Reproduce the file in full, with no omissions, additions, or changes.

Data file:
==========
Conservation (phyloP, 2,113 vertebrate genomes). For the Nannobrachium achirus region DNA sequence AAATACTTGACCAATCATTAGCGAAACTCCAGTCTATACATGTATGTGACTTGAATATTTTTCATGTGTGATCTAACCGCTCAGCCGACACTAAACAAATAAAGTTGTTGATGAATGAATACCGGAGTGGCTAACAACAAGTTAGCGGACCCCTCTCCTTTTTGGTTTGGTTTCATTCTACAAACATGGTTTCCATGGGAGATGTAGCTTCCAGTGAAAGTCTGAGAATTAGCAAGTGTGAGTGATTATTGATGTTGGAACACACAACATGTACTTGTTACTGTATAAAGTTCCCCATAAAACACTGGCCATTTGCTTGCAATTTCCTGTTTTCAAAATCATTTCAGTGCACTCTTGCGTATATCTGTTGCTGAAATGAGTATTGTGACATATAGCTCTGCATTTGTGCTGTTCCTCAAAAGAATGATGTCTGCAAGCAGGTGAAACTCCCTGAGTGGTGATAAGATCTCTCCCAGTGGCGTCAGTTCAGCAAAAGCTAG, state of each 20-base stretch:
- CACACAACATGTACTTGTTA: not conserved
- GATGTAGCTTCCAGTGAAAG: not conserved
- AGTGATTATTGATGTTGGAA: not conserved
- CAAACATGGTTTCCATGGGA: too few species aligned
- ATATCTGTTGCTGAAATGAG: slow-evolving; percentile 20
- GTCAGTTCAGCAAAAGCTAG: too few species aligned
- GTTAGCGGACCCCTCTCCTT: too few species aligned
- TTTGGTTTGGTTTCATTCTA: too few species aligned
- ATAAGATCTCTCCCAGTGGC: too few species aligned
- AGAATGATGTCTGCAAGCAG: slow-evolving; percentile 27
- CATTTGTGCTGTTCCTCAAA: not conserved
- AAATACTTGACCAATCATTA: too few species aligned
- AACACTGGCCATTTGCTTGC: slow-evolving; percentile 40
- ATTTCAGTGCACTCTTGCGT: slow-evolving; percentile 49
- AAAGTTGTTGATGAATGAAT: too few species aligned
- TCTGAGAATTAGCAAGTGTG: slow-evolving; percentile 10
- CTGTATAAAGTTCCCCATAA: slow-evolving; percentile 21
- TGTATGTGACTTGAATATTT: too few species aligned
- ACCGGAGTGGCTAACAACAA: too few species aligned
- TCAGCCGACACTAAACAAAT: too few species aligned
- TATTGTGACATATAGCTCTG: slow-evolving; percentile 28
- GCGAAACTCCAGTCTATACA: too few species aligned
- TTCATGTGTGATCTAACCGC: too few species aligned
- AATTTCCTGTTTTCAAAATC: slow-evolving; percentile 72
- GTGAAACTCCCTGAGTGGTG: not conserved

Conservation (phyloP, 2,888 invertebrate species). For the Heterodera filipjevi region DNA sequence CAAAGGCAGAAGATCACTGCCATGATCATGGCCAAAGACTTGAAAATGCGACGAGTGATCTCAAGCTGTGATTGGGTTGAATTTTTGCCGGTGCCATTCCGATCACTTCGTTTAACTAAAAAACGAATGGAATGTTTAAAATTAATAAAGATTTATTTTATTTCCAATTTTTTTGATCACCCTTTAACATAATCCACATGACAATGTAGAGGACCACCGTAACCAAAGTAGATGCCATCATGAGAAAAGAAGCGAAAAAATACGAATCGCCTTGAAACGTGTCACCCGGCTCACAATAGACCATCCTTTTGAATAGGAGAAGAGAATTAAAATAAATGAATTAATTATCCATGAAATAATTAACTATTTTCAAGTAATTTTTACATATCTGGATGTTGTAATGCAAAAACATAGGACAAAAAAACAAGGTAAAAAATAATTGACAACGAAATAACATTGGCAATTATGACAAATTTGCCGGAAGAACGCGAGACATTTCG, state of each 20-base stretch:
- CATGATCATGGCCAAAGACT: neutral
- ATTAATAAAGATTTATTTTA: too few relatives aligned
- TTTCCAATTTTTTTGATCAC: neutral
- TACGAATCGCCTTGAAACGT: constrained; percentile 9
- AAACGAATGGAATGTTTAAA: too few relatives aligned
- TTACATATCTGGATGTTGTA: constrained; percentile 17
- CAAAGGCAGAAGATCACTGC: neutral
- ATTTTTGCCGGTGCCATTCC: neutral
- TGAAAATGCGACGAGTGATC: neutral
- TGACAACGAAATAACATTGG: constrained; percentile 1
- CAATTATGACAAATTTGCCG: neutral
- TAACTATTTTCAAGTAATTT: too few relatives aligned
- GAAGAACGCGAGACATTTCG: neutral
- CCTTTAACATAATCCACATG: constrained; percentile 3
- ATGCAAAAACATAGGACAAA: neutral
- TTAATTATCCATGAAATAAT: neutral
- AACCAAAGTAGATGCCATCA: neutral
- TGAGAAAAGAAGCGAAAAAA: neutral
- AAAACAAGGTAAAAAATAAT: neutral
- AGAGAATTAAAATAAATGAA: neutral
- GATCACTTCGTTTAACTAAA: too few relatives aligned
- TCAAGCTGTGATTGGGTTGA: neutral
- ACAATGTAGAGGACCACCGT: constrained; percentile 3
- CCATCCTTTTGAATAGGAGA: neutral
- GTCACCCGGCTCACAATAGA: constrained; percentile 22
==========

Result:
Conservation (phyloP, 2,113 vertebrate genomes). For the Nannobrachium achirus region DNA sequence AAATACTTGACCAATCATTAGCGAAACTCCAGTCTATACATGTATGTGACTTGAATATTTTTCATGTGTGATCTAACCGCTCAGCCGACACTAAACAAATAAAGTTGTTGATGAATGAATACCGGAGTGGCTAACAACAAGTTAGCGGACCCCTCTCCTTTTTGGTTTGGTTTCATTCTACAAACATGGTTTCCATGGGAGATGTAGCTTCCAGTGAAAGTCTGAGAATTAGCAAGTGTGAGTGATTATTGATGTTGGAACACACAACATGTACTTGTTACTGTATAAAGTTCCCCATAAAACACTGGCCATTTGCTTGCAATTTCCTGTTTTCAAAATCATTTCAGTGCACTCTTGCGTATATCTGTTGCTGAAATGAGTATTGTGACATATAGCTCTGCATTTGTGCTGTTCCTCAAAAGAATGATGTCTGCAAGCAGGTGAAACTCCCTGAGTGGTGATAAGATCTCTCCCAGTGGCGTCAGTTCAGCAAAAGCTAG, state of each 20-base stretch:
- CACACAACATGTACTTGTTA: not conserved
- GATGTAGCTTCCAGTGAAAG: not conserved
- AGTGATTATTGATGTTGGAA: not conserved
- CAAACATGGTTTCCATGGGA: too few species aligned
- ATATCTGTTGCTGAAATGAG: slow-evolving; percentile 20
- GTCAGTTCAGCAAAAGCTAG: too few species aligned
- GTTAGCGGACCCCTCTCCTT: too few species aligned
- TTTGGTTTGGTTTCATTCTA: too few species aligned
- ATAAGATCTCTCCCAGTGGC: too few species aligned
- AGAATGATGTCTGCAAGCAG: slow-evolving; percentile 27
- CATTTGTGCTGTTCCTCAAA: not conserved
- AAATACTTGACCAATCATTA: too few species aligned
- AACACTGGCCATTTGCTTGC: slow-evolving; percentile 40
- ATTTCAGTGCACTCTTGCGT: slow-evolving; percentile 49
- AAAGTTGTTGATGAATGAAT: too few species aligned
- TCTGAGAATTAGCAAGTGTG: slow-evolving; percentile 10
- CTGTATAAAGTTCCCCATAA: slow-evolving; percentile 21
- TGTATGTGACTTGAATATTT: too few species aligned
- ACCGGAGTGGCTAACAACAA: too few species aligned
- TCAGCCGACACTAAACAAAT: too few species aligned
- TATTGTGACATATAGCTCTG: slow-evolving; percentile 28
- GCGAAACTCCAGTCTATACA: too few species aligned
- TTCATGTGTGATCTAACCGC: too few species aligned
- AATTTCCTGTTTTCAAAATC: slow-evolving; percentile 72
- GTGAAACTCCCTGAGTGGTG: not conserved

Conservation (phyloP, 2,888 invertebrate species). For the Heterodera filipjevi region DNA sequence CAAAGGCAGAAGATCACTGCCATGATCATGGCCAAAGACTTGAAAATGCGACGAGTGATCTCAAGCTGTGATTGGGTTGAATTTTTGCCGGTGCCATTCCGATCACTTCGTTTAACTAAAAAACGAATGGAATGTTTAAAATTAATAAAGATTTATTTTATTTCCAATTTTTTTGATCACCCTTTAACATAATCCACATGACAATGTAGAGGACCACCGTAACCAAAGTAGATGCCATCATGAGAAAAGAAGCGAAAAAATACGAATCGCCTTGAAACGTGTCACCCGGCTCACAATAGACCATCCTTTTGAATAGGAGAAGAGAATTAAAATAAATGAATTAATTATCCATGAAATAATTAACTATTTTCAAGTAATTTTTACATATCTGGATGTTGTAATGCAAAAACATAGGACAAAAAAACAAGGTAAAAAATAATTGACAACGAAATAACATTGGCAATTATGACAAATTTGCCGGAAGAACGCGAGACATTTCG, state of each 20-base stretch:
- CATGATCATGGCCAAAGACT: neutral
- ATTAATAAAGATTTATTTTA: too few relatives aligned
- TTTCCAATTTTTTTGATCAC: neutral
- TACGAATCGCCTTGAAACGT: constrained; percentile 9
- AAACGAATGGAATGTTTAAA: too few relatives aligned
- TTACATATCTGGATGTTGTA: constrained; percentile 17
- CAAAGGCAGAAGATCACTGC: neutral
- ATTTTTGCCGGTGCCATTCC: neutral
- TGAAAATGCGACGAGTGATC: neutral
- TGACAACGAAATAACATTGG: constrained; percentile 1
- CAATTATGACAAATTTGCCG: neutral
- TAACTATTTTCAAGTAATTT: too few relatives aligned
- GAAGAACGCGAGACATTTCG: neutral
- CCTTTAACATAATCCACATG: constrained; percentile 3
- ATGCAAAAACATAGGACAAA: neutral
- TTAATTATCCATGAAATAAT: neutral
- AACCAAAGTAGATGCCATCA: neutral
- TGAGAAAAGAAGCGAAAAAA: neutral
- AAAACAAGGTAAAAAATAAT: neutral
- AGAGAATTAAAATAAATGAA: neutral
- GATCACTTCGTTTAACTAAA: too few relatives aligned
- TCAAGCTGTGATTGGGTTGA: neutral
- ACAATGTAGAGGACCACCGT: constrained; percentile 3
- CCATCCTTTTGAATAGGAGA: neutral
- GTCACCCGGCTCACAATAGA: constrained; percentile 22